Runway pavement works get underway at Auckland Airport
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Posted: 12 May 2020 | International Airport Review | No comments yet
Auckland Airport has grasped the opportunity to bring construction forward whilst runway movements are at an all-time low.
Auckland Airport has brought forward budgeted and planned runway pavement replacement work, with construction beginning on the $26 million project in two weeks.
The COVID-19 crisis and consequent reduction in flights has presented an opportunity to reassess the proposed construction windows, said André Lovatt, General Manager of Airport Development and Delivery.
“We’ve experienced a significant reduction in flights and passenger numbers, with aircraft movements currently 90-95 per cent lower than a normal busy day. This project has been planned for some time, but it was clear that we had an opportunity to bring construction forward to the earliest available time while runway movements are at an all-time low.
“Safety continues to be our number one priority, and I’d like to thank our aviation partners for working alongside us in order to create a robust plan for undertaking this work. As an industry we’re facing enormous pressure and we appreciate how these stakeholders have prioritised the collaboration needed to produce a safe and workable solution earlier than originally planned.”
The runway project will involve the removal and replacement of 280 36m2 slabs in the eastern end of the touch-down zone. The project will see 12,000 tonnes of concrete laid 500mm thick to create the heavy industrial-grade pavement necessary to withstand landings of some of the heaviest and largest aircraft in the world, taking off at weights of up to 500 tonnes.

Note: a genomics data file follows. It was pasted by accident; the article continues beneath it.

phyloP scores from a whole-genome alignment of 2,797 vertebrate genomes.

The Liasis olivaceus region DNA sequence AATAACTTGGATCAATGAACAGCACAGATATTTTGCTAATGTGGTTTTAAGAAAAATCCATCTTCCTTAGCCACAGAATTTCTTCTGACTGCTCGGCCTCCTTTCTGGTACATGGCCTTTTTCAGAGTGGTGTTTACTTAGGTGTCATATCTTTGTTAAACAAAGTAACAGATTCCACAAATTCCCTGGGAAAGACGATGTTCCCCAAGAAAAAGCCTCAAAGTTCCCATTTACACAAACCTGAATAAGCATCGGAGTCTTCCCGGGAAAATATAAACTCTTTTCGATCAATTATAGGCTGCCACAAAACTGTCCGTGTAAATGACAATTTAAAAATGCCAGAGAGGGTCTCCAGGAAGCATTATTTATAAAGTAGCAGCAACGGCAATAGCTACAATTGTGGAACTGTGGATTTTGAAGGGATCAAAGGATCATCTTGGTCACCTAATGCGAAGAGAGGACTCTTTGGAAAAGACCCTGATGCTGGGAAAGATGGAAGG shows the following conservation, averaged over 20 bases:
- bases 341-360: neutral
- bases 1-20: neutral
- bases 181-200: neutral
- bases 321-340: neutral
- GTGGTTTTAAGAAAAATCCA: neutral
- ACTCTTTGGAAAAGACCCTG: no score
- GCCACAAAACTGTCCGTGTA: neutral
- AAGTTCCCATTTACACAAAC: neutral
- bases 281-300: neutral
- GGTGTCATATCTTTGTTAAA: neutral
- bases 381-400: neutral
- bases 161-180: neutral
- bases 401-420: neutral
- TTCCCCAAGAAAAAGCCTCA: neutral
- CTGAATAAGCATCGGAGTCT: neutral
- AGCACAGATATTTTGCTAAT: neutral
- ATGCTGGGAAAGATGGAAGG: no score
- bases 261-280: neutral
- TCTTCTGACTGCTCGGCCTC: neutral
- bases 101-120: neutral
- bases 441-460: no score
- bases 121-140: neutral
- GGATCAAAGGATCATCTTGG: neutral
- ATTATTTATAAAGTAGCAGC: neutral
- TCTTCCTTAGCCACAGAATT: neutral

Aircraft will continue to use the existing runway, which will be shortened by 1.1km during the eight to 10-week construction period. This method, called a displaced threshold, is a common practice and allows work to be carried out safely while aircraft continue to operate.
Using an existing taxiway was considered, but the added complexity of converting the taxiway to a safe runway in a short timeframe meant it was not possible.
Lovatt said: “Carrying out slab replacement work is a normal part of maintaining safe airfield operations and one undertaken regularly by airports around the world. Our runway, which was originally constructed in 1965, has been developed and renewed over the years as part of a programme of work that follows recognised standards and is overseen by independent experts.”
Auckland Airport has deferred the majority of its infrastructure development programme – a series of projects designed to cater for growth in passenger numbers.
“It’s extremely disappointing to put on hold much of the $1.2 billion worth of construction projects already underway around the precinct prior to the COVID-19 outbreak. But with no certainty around when the aviation market will recover it just isn’t realistic to keep progressing these projects at this point in time,” concluded Lovatt.
Airport construction and design, COVID-19, Runways and pavements